Voters Reject Rate Regulation, Physician Drug Testing Measures
Two ballot initiatives related to health insurance rate regulation and random drug testing of physicians failed, while California voters passed a separate ballot initiative aimed at reducing criminal penalties, the San Jose Mercury News reports (Seipel/Calefeti, San Jose Mercury News, 11/4).
About 60% of Californians voted against Proposition 45, the AP/Fresno Bee reports (Taxin, AP/Fresno Bee, 11/5).
The measure would have given the state insurance commissioner the authority to reject health insurance rate increases (California Healthline, 10/31).
The rejection of Prop. 45 came after its opponents -- including insurers, such as Kaiser Permanente and the Blue Cross Blue Shield Association -- raised millions of dollars for a campaign against the measure (Dembosky, "State of Health," KQED, 11/5).
According to the Los Angeles Times' "PolitiCal," the opposition campaign raised about $57 million (Lifsher, "PolitiCal," Los Angeles Times, 11/4). In comparison, proponents of the measure raised about $2.5 million ("State of Health," KQED, 11/5).
State Insurance Commissioner Dave Jones (D) said, "It turns out $57.5 million of false and negative advertising by the health insurers actually has an impact on voters, unfortunately" (Gutierrez/Garofoli, San Francisco Chronicle, 11/5).
Micah Weinberg -- senior policy adviser to the Bay Area Council, which opposed Prop. 45 -- said, "This was a huge threat to health reform in the state, so I'm very, very glad that we've batted it back" (AP/Fresno Bee, 11/5).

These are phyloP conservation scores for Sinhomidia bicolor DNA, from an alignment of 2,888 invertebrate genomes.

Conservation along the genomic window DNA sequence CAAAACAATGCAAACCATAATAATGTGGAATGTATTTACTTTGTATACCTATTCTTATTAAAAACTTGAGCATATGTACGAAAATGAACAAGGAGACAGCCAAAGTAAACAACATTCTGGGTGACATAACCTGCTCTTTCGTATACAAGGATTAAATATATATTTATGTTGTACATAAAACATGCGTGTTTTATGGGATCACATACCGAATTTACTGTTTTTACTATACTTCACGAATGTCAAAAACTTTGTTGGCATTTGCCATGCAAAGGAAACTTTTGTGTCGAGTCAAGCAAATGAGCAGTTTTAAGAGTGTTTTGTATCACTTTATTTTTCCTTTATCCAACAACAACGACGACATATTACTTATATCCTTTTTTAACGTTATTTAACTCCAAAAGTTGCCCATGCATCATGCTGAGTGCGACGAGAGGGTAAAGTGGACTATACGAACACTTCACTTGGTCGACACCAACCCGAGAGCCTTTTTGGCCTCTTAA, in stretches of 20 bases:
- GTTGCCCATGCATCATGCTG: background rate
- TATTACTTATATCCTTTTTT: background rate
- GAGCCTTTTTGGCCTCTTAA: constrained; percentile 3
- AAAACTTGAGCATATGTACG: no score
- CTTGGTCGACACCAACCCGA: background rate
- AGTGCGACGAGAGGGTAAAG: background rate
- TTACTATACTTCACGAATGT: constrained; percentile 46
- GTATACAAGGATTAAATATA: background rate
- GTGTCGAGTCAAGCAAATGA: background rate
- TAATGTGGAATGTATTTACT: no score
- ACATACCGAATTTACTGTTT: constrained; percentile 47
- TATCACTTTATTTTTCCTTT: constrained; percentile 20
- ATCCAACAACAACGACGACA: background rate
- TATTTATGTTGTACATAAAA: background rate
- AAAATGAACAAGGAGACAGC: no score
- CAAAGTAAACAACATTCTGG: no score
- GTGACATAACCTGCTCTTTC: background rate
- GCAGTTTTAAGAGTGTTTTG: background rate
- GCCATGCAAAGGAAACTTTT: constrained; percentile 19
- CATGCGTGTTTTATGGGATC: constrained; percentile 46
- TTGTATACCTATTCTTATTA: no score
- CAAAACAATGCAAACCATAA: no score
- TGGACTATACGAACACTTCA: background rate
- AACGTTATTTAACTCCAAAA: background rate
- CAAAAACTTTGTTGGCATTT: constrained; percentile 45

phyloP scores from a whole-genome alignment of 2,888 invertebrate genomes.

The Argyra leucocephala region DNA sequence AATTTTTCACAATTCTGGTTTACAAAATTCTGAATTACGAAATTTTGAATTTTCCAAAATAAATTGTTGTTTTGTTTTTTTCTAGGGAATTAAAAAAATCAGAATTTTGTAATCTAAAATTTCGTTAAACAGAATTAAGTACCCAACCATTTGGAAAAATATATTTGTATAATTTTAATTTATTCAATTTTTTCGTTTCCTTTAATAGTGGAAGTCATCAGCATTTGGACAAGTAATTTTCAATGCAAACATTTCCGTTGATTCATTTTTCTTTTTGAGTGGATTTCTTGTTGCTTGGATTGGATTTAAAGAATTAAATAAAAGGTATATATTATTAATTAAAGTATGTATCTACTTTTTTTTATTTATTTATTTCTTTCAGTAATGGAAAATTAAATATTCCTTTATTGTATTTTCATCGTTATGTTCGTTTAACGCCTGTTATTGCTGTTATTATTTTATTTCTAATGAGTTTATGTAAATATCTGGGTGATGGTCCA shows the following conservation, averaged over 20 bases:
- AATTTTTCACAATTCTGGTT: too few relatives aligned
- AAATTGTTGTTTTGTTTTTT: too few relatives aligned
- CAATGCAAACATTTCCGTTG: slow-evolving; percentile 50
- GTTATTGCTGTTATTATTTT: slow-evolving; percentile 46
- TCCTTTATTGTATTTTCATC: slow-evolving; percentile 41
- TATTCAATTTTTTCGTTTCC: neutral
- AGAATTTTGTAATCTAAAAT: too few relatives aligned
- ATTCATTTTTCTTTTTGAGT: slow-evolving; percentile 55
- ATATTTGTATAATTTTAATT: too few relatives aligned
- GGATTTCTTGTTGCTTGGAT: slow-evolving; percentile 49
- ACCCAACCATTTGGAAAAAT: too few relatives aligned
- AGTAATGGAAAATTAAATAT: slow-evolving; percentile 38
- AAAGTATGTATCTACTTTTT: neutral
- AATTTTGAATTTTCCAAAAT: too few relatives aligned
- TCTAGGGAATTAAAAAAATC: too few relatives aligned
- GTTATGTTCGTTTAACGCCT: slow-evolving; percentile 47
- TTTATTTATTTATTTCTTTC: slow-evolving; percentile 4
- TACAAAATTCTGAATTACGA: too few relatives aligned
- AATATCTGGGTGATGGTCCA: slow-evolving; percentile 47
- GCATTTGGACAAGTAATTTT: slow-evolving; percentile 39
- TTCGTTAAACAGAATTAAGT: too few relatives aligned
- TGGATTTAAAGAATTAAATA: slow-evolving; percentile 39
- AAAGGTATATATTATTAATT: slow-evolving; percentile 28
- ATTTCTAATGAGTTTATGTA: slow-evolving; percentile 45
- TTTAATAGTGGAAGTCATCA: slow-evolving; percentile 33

Meanwhile, votes against Proposition 46 outnumbered the yes votes by two to one, the Wall Street Journal's "Washington Wire" reports (Lazo, "Washington Wire," Wall Street Journal, 11/5).
Proposition 46 aimed to improve patient safety by:
- Increasing the state's $250,000 limit on pain-and-suffering awards in malpractice lawsuits;
- Requiring doctors to undergo random drug-testing; and
- Requiring doctors to use a drug-reporting system (California Healthline, 10/31).
According to KQED's "State of Health," the campaign against Prop. 46 raised nearly $60 million -- seven times more than the campaign supporting the ballot initiative (Dembosky, "State of Health," KQED, 11/4).
Dustin Corcoran -- CEO of the California Medical Association and chair of the No on 46 campaign -- said, "Californians rejected Proposition 46 because increasing payouts in medical lawsuits would have increased health care costs and reduced access to needed medical care" (Blood, AP/U-T San Diego, 11/5).
However, Bob Pack -- author of the measure -- said that the "battle doesn't stop here," adding that his "coalition will continue to press for changes to end that cycle of preventable death, to put a dent in prescription drug abuse, ensure our doctors aren't operating under the influence and give malpractice victims a better shot at justice" (San Jose Mercury News, 11/4).
Meanwhile, Proposition 47 passed by about 58% of votes to 42%, the Sacramento Bee reports (Smith, Sacramento Bee, 11/4).
The measure will change six "non-violent, non-serious" crimes from felony charges to misdemeanors, including:
- Property crimes worth less than $950, such as bad checks, forgery, fraud, grand theft, receiving stolen property and shoplifting; and
- Possession of small amounts of illicit drugs.
An independent legislative analysis found that Prop. 47 could save the state several hundred million dollars. Of the money saved:
- 65% will be earmarked for community-based mental health and drug treatment services;
- 25% will be earmarked for education; and
- 10% will be earmarked for crime victim services (California Healthline, 10/28).
Ethan Nadelmann -- executive director of the Drug Policy Alliance -- said, "The overwhelming support for this reform sends a powerful message nationally, demonstrating that voters are not just ready but eager to reduce prison populations in ways that can enhance public safety" (Sacramento Bee, 11/4).This is part of the California Healthline Daily Edition, a summary of health policy coverage from major news organizations. Sign up for an email subscription.